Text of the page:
Christopher Rawson

Christopher Rawson was the eldest son of John Rawson and Nelly Stansfield.

His father disinherited him when he rejected the family's banking business and ran away to sea.

In 1805, he distinguished himself whilst serving as Chief Officer on the East India Company's ship Exeter fighting the French in the China Seas.

He was offered a knighthood by George III, but declined on the basis that he felt he was not wealthy enough to live up to the title.

In 1805, he returned to the family.

On 25th January 1808, he married Mary Anne Brooks at St Margaret's Church, Westminster. As a wedding gift, his mother bought back Hope House – her family home – for 1000 guineas. Christopher and Mary Anne had no children.

In 1810, when a man forged a £250 bill in the name of Rawson's bank, Christopher apprehended the man single-handedly, and the culprit was subsequently executed.

In 1811, he became a partner in Rawson's Bank.

In 1813, he was a member of a Committee supporting those affected by the Luddites.

In 1826, he published The meditation of Marcus Aurelius.

He was a great patron of the arts – see Halifax Subscription Concerts. He had a collection of Greek coins and Greek marble figures which J. B. Leyland study in his early career. In 1830, he was the founding president of the Halifax Literary & Philosophical Society and exhibited his collection of Greek figures there.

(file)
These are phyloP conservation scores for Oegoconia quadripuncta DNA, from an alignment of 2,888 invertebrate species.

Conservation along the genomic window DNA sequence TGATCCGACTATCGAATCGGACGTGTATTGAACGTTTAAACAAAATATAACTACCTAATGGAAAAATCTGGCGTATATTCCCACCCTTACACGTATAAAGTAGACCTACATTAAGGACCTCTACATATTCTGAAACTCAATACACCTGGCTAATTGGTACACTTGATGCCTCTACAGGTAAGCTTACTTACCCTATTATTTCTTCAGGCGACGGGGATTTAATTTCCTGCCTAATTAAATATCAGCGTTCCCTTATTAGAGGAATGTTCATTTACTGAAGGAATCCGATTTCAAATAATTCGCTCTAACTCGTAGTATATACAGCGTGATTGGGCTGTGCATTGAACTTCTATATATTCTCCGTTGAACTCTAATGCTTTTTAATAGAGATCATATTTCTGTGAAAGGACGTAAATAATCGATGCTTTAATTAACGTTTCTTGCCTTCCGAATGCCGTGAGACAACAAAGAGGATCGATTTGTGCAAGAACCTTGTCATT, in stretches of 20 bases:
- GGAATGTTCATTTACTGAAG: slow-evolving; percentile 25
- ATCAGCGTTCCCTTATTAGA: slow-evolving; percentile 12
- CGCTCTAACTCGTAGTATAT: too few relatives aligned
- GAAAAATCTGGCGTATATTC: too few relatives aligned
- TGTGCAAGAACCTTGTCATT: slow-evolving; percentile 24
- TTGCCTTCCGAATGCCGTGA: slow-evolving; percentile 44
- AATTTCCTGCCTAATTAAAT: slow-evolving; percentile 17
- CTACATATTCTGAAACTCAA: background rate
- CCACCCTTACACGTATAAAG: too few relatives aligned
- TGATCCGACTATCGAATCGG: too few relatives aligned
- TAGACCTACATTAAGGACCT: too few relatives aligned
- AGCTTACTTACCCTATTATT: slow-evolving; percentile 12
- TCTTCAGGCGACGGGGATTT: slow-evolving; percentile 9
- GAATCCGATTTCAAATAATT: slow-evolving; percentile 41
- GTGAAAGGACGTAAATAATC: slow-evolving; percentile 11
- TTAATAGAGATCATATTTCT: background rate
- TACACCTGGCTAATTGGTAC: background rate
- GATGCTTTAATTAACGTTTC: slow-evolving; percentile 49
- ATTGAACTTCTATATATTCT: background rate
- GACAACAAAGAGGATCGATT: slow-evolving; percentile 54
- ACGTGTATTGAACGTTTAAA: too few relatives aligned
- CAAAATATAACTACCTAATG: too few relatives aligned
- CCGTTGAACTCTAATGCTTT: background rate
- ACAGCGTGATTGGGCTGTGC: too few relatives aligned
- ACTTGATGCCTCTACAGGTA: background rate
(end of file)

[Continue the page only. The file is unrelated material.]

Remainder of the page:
He was one of the subscribers to John Horner's book Buildings in the Town & Parish of Halifax [1835].

In the 1830s, he bought the decaying Old Cragg Hall which he used as a shooting lodge and a country residence.

He was strongly against Anne's relationship with Ann Walker, and he raised a drunken mob to make effigies of the ladies and burn them in Halifax.

Around 1836, he enclosed an area of his land at Erringden and divided it into 4 tenant farms with laithe-houses. Around this time, during alterations at some cottages which he owned at Cragg Vale, workmen discovered a set of dies which had been used by the Cragg Vale Coiners.

He joined Rawson's Bank and was the first chairman in 1836. He remained as Chairman until 1843 when the bank became the Halifax & Huddersfield Union Banking Company.

There are stories which told how, every Friday morning, he would ride up to Cragg Vale and spend the day at Cragg Hall, giving coins to the children and money for a drink to the workmen he met.

In 1838, he compiled a book of prayers and selected readings from the scriptures, entitled Spiritual retirement.

In the 1840s, he was President of The Calder Vale Agricultural Society.

He was Lord of the Manor of Southowram.

He was a Magistrate and Deputy Lieutenant for the West Riding.

He was a Freemason.

He was one of the first investors in the South Australian Company which partly financed the development of the State of South Australia. For many years, he was a Director of the Union Bank of Australia, now the ANZ Bank, one of Australia's largest banks.

He had interests in several local coal mines, and this made him a business rival of Anne Lister who claimed that he raided her coal mines.

He was buried in the graveyard of Holy Trinity Church, Harrison Road.

See Democrinus rawsoni

© Malcolm Bull 2020
Revised 20:38 /8th November 2020 / 6473

Page Ref: ZZ_29

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